2. Getting started with OProfile using legacy profiling mode

Before you can use OProfile's legacy profiling mode, you must set it up. The minimum setup required for this is to tell OProfile where the vmlinux file corresponding to the running kernel is, for example :

opcontrol --vmlinux=/boot/vmlinux-`uname -r`

If you don't want to profile the kernel itself, you can tell OProfile you don't have a vmlinux file :

opcontrol --no-vmlinux

Now we are ready to start the daemon (oprofiled) which collects the profile data :

opcontrol --start

When you want to stop profiling, you can do so with :

opcontrol --shutdown

Note that unlike gprof, no instrumentation (-pg and -a options to gcc) is necessary.

Periodically (or on opcontrol --shutdown or opcontrol --dump) the profile data is written out into the $SESSION_DIR/samples directory (by default at /var/lib/oprofile/samples). These profile files cover shared libraries, applications, the kernel (vmlinux), and kernel modules. You can clear the profile data (at any time) with opcontrol --reset.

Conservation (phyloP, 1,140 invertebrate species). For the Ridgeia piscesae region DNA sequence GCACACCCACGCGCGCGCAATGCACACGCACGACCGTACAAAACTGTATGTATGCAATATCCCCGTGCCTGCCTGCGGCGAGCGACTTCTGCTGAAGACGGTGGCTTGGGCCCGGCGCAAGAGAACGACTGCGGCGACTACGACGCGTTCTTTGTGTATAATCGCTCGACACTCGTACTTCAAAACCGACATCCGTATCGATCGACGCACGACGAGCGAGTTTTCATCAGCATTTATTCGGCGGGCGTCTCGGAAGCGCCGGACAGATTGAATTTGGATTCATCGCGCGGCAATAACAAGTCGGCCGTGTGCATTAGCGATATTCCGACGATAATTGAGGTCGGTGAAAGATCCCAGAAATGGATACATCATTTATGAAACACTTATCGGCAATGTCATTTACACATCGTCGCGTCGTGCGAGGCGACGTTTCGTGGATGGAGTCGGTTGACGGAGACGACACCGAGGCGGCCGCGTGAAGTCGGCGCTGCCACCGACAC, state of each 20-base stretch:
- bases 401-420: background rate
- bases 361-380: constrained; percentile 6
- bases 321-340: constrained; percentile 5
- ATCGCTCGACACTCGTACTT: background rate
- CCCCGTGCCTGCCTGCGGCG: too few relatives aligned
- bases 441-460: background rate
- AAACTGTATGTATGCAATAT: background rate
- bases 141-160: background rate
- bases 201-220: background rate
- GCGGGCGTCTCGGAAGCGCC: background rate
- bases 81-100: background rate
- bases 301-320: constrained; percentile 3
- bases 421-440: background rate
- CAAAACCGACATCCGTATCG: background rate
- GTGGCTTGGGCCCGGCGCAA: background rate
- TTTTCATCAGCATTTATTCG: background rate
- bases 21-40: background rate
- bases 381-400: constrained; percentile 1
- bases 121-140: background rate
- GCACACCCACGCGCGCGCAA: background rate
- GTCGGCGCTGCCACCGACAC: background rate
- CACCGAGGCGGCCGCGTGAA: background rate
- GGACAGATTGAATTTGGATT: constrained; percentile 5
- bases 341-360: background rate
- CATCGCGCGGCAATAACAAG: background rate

To place these sample database files in a specific directory instead of the default location (/var/lib/oprofile) use the --session-dir=dir option. You must also specify the --session-dir to tell the tools to continue using this directory.

opcontrol --no-vmlinux --session-dir=/home/me/tmpsession
opcontrol --start --session-dir=/home/me/tmpsession

You can get summaries of this data in a number of ways at any time. To get a summary of data across the entire system for all of these profiles, you can do :

opreport [--session-dir=dir]

Or to get a more detailed summary, for a particular image, you can do something like :

opreport -l /boot/vmlinux-`uname -r`

There are also a number of other ways of presenting the data, as described later in this manual. Note that OProfile will choose a default profiling setup for you. However, there are a number of options you can pass to opcontrol if you need to change something, also detailed later.